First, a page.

Spring 2017

Spring 2017 Global Issues Colloquium

Thursday, January 26, 2017, 7:00 pm
MG 2001
Speaker: Taner Edis, Professor of Physics, Truman State University
Title: Can Secular Liberalism Accommodate Islam?

Abstract: Public debates about Islam in democratic Western countries center on accommodating Muslim beliefs and behaviors within a secular liberal political framework. We might celebrate diversity and institute multiculturalism, but we also expect believers to moderate their religiosity in public. We ask everyone to defer to science and secular expertise in education and in policy; for example, we frown on creationism. We take human rights to be universal, and if traditional Islamic law does not comply, so much the worse for it. We say that women and men should be free to choose, though they may choose to be devout and dress according to religious standards. Government should not favor any particular religion. Different cultural communities should live together in mutual respect. Many conservative Muslims, however, do not accept a secular liberal framework—they do not think it is religiously neutral or fair. They aspire to an alternative, pious form of modernity, in which politically active forms of religion define and shape the public sphere. Examining conservative Muslim critiques of secular liberalism provides us with insight into some current developments in the Muslim world, and also exposes serious weaknesses in secular liberal political ideas.

Thursday, February 23, 2017, 7:00 pm
MG 2001
Speaker: John Quinn, Professor of Political Science, Truman State University
Title: When Elephants Fight: How Global Geopolitical Changes Impact African Institutions

Abstract: Global Geopolitical Power and African Political and Economic Institutions: When Elephants Fight describes how two region-wide shifts in prevailing political and economic institutions and practices of sub-Saharan Africa can be linked to two prior global geopolitical realignments: the end of WWII with the ensuing American and Soviet led bipolar system, and the end of the Cold War with American primacy. Each period featured changed or newly empowered international and regional leaders with competing national priorities within new intellectual and geopolitical climates, altering the opportunities and constraints for African leaders in instituting or maintaining particular political and economic institutions or practices. The economic and political institutions of Africa that emerged did so as a result of a complex mix of contending domestic, regional, and international forces (material and intellectual)—all which were themselves greatly transformed in the wake of these two global geopolitical realignments. The argument assumes that ideas as well as material resources matter, and that how they matter is contingent on which particular nations are running, or trying to run, the international system as well as the type of competition or cooperation evident among and between the great powers.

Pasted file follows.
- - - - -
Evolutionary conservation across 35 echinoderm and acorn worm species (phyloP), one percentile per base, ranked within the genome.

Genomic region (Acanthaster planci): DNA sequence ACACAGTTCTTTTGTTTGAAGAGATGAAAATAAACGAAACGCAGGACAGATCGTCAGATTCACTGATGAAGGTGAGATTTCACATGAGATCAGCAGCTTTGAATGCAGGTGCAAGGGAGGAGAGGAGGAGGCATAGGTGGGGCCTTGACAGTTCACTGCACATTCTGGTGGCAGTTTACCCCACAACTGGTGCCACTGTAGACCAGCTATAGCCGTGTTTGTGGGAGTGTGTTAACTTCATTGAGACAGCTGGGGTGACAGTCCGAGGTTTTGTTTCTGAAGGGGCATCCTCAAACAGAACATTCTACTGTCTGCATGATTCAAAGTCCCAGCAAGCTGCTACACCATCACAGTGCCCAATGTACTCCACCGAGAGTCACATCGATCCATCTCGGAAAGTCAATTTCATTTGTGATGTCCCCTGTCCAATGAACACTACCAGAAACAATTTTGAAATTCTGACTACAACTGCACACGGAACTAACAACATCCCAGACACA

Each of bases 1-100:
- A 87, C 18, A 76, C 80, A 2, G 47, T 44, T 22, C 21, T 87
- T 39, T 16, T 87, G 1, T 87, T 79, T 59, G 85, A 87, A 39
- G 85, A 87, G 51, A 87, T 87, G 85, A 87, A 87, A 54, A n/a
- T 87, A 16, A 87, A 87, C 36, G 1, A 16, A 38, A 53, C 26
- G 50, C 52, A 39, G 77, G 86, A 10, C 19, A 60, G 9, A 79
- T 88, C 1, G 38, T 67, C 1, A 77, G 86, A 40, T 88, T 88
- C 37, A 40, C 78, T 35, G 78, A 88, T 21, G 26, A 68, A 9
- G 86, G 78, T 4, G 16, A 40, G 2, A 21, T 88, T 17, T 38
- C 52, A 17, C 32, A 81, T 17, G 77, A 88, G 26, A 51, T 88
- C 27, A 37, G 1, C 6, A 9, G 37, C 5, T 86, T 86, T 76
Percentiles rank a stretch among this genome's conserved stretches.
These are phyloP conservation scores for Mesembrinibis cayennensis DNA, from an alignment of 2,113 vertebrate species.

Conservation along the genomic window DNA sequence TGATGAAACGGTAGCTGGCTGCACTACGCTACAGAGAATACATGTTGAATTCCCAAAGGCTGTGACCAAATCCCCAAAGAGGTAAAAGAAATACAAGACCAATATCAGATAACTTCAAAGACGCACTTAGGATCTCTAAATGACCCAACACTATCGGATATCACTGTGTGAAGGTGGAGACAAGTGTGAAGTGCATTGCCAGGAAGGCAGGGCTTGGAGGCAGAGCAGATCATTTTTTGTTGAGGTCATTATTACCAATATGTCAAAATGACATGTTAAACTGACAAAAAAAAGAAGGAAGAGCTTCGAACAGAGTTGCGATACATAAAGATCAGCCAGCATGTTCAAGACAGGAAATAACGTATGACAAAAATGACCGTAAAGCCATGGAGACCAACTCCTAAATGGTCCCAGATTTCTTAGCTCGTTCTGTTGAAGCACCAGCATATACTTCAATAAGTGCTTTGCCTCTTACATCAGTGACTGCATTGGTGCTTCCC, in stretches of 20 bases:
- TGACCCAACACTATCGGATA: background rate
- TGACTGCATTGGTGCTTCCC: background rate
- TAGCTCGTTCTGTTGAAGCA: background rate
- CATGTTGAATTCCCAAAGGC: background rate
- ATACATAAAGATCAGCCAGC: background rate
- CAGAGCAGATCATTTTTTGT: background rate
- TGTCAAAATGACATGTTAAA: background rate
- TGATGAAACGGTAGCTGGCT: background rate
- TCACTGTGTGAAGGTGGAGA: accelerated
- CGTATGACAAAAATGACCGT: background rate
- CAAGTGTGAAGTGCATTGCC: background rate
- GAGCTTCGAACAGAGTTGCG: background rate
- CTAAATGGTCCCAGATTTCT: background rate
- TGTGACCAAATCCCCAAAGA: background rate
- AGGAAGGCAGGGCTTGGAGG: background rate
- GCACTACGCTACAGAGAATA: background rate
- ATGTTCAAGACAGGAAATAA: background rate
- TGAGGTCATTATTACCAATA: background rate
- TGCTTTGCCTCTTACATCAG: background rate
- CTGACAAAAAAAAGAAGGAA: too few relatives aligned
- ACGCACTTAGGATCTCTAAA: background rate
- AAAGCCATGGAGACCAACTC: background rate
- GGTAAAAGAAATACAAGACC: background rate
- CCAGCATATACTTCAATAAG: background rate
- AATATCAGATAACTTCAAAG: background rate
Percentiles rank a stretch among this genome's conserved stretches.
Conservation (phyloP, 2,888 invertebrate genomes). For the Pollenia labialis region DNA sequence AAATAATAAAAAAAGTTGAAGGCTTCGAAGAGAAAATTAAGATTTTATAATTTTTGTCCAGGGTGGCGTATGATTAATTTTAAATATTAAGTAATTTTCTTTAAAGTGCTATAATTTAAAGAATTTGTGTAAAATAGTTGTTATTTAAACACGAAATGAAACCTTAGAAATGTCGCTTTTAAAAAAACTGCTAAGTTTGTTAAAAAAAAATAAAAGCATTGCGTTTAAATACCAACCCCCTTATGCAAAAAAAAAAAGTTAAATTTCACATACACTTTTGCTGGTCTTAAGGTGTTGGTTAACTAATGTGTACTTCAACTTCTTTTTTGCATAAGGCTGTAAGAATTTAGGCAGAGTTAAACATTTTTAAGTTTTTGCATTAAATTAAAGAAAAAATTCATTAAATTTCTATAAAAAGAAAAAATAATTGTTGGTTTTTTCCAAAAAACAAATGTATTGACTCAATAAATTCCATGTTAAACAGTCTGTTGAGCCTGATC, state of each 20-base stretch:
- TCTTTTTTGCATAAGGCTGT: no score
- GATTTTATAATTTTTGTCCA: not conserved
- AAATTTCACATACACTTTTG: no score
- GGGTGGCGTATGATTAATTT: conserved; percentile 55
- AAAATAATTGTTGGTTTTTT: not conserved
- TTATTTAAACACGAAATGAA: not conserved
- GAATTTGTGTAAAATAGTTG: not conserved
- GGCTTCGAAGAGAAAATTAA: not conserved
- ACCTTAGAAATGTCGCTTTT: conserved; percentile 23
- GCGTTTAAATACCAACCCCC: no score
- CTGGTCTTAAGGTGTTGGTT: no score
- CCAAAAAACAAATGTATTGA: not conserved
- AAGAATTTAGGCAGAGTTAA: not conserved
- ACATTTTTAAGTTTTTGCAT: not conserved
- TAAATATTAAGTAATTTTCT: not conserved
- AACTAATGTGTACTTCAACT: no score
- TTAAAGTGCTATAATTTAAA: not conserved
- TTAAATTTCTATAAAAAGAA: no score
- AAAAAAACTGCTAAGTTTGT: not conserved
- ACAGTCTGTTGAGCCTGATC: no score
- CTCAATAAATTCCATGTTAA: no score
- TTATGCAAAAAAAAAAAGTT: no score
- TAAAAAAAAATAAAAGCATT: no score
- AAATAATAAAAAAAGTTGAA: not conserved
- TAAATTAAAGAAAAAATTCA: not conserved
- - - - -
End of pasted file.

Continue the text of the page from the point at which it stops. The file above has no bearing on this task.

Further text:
Thursday, March 23, 2017, 7:00 pm
Speaker: Richard Wolff, Professor of Economics Emeritus, University of Massachusetts, Amherst
Title: Curing Capitalism through Democracy. A Radical Analysis of the Global Economic Crisis
Co-Sponsors: Students for a Democratic Society (SDS); History Department Early-Vreeland Lecture Series; Office of Interdisciplinary Studies

Abstract: Since its 2008 crash, capitalism has been experiencing its second worst breakdown ever. The on-going economic crisis (unemployment, disappearing middle class, and so on) has now broadened into a social crisis. Everywhere, old political establishments fall with the rise of new left and right political alternatives  (the votes for Bernie Sanders and Trump are but one of many examples). Reforms in laws and regulations are now too little, too late to solve capitalism’s mounting problems. We need a far more basic, structural change such as the democratization of enterprises (factories, offices and stores). A transition from capitalist to cooperative enterprises is available and possible if we dare to make it happen.

Thursday, April 6, 2017, 7:00 pm
SUB Activities 3200
Speaker: Kelly Hayes, Associate Professor of Religious Studies, Indiana University
Title: Intergalactic Space-Time Travelers: Envisioning the New Age in Brazil’s Valley of the Dawn
Co-Sponsors: PHRE, Society & Environment, SACS, Interfaith Center

Abstract: Founded in the 1960s, the Valley of the Dawn is a Brazilian religion known for its synthesis of elements drawn from Christianity, Spiritualism, Afro-Brazilian religions and various esoteric traditions. Its adherents believe that they are descendants of a race of extraterrestrials originally sent to earth to advance humanity’s spiritual evolution in preparation for the Third Millennium. In this talk Kelly Hayes explores the Valley’s imaginative reconstruction of the past and its utopian vision, contrasting it with Brasília, the great modernist capital in whose shadow the Valley was founded and whose construction promised to catapult Brazil into the future.